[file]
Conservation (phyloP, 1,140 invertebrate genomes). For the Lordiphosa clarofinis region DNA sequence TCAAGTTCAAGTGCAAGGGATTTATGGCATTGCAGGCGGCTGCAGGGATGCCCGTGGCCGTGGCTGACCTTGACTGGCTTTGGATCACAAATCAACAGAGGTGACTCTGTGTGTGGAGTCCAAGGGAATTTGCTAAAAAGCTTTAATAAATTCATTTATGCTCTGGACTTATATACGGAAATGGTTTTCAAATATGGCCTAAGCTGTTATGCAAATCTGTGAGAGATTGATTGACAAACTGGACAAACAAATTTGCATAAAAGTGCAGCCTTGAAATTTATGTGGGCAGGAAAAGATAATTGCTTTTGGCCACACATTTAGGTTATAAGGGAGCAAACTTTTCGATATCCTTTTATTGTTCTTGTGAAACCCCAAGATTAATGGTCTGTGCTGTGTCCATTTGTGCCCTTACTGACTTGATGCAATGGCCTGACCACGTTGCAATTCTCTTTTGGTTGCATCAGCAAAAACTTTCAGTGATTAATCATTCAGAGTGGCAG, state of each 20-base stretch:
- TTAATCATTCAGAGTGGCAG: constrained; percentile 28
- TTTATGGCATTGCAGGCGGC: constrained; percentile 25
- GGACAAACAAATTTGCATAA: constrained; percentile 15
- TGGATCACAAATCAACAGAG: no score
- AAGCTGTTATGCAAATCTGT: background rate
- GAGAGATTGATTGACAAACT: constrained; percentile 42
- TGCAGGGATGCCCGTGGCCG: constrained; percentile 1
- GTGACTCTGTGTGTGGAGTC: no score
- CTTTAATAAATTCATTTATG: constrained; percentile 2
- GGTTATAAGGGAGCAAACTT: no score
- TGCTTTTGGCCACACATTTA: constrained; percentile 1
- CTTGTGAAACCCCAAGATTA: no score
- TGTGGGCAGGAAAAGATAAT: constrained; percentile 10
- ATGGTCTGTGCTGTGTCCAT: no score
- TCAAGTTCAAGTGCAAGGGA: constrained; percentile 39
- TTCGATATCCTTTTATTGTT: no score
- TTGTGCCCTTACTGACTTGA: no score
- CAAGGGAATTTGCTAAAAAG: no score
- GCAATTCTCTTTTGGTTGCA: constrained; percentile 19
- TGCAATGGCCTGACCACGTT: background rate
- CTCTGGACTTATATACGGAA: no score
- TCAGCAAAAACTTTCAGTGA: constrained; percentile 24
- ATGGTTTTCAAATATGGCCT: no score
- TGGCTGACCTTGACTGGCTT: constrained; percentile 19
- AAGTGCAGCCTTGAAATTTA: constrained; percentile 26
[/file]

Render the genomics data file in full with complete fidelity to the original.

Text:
Conservation (phyloP, 1,140 invertebrate genomes). For the Lordiphosa clarofinis region DNA sequence TCAAGTTCAAGTGCAAGGGATTTATGGCATTGCAGGCGGCTGCAGGGATGCCCGTGGCCGTGGCTGACCTTGACTGGCTTTGGATCACAAATCAACAGAGGTGACTCTGTGTGTGGAGTCCAAGGGAATTTGCTAAAAAGCTTTAATAAATTCATTTATGCTCTGGACTTATATACGGAAATGGTTTTCAAATATGGCCTAAGCTGTTATGCAAATCTGTGAGAGATTGATTGACAAACTGGACAAACAAATTTGCATAAAAGTGCAGCCTTGAAATTTATGTGGGCAGGAAAAGATAATTGCTTTTGGCCACACATTTAGGTTATAAGGGAGCAAACTTTTCGATATCCTTTTATTGTTCTTGTGAAACCCCAAGATTAATGGTCTGTGCTGTGTCCATTTGTGCCCTTACTGACTTGATGCAATGGCCTGACCACGTTGCAATTCTCTTTTGGTTGCATCAGCAAAAACTTTCAGTGATTAATCATTCAGAGTGGCAG, state of each 20-base stretch:
- TTAATCATTCAGAGTGGCAG: constrained; percentile 28
- TTTATGGCATTGCAGGCGGC: constrained; percentile 25
- GGACAAACAAATTTGCATAA: constrained; percentile 15
- TGGATCACAAATCAACAGAG: no score
- AAGCTGTTATGCAAATCTGT: background rate
- GAGAGATTGATTGACAAACT: constrained; percentile 42
- TGCAGGGATGCCCGTGGCCG: constrained; percentile 1
- GTGACTCTGTGTGTGGAGTC: no score
- CTTTAATAAATTCATTTATG: constrained; percentile 2
- GGTTATAAGGGAGCAAACTT: no score
- TGCTTTTGGCCACACATTTA: constrained; percentile 1
- CTTGTGAAACCCCAAGATTA: no score
- TGTGGGCAGGAAAAGATAAT: constrained; percentile 10
- ATGGTCTGTGCTGTGTCCAT: no score
- TCAAGTTCAAGTGCAAGGGA: constrained; percentile 39
- TTCGATATCCTTTTATTGTT: no score
- TTGTGCCCTTACTGACTTGA: no score
- CAAGGGAATTTGCTAAAAAG: no score
- GCAATTCTCTTTTGGTTGCA: constrained; percentile 19
- TGCAATGGCCTGACCACGTT: background rate
- CTCTGGACTTATATACGGAA: no score
- TCAGCAAAAACTTTCAGTGA: constrained; percentile 24
- ATGGTTTTCAAATATGGCCT: no score
- TGGCTGACCTTGACTGGCTT: constrained; percentile 19
- AAGTGCAGCCTTGAAATTTA: constrained; percentile 26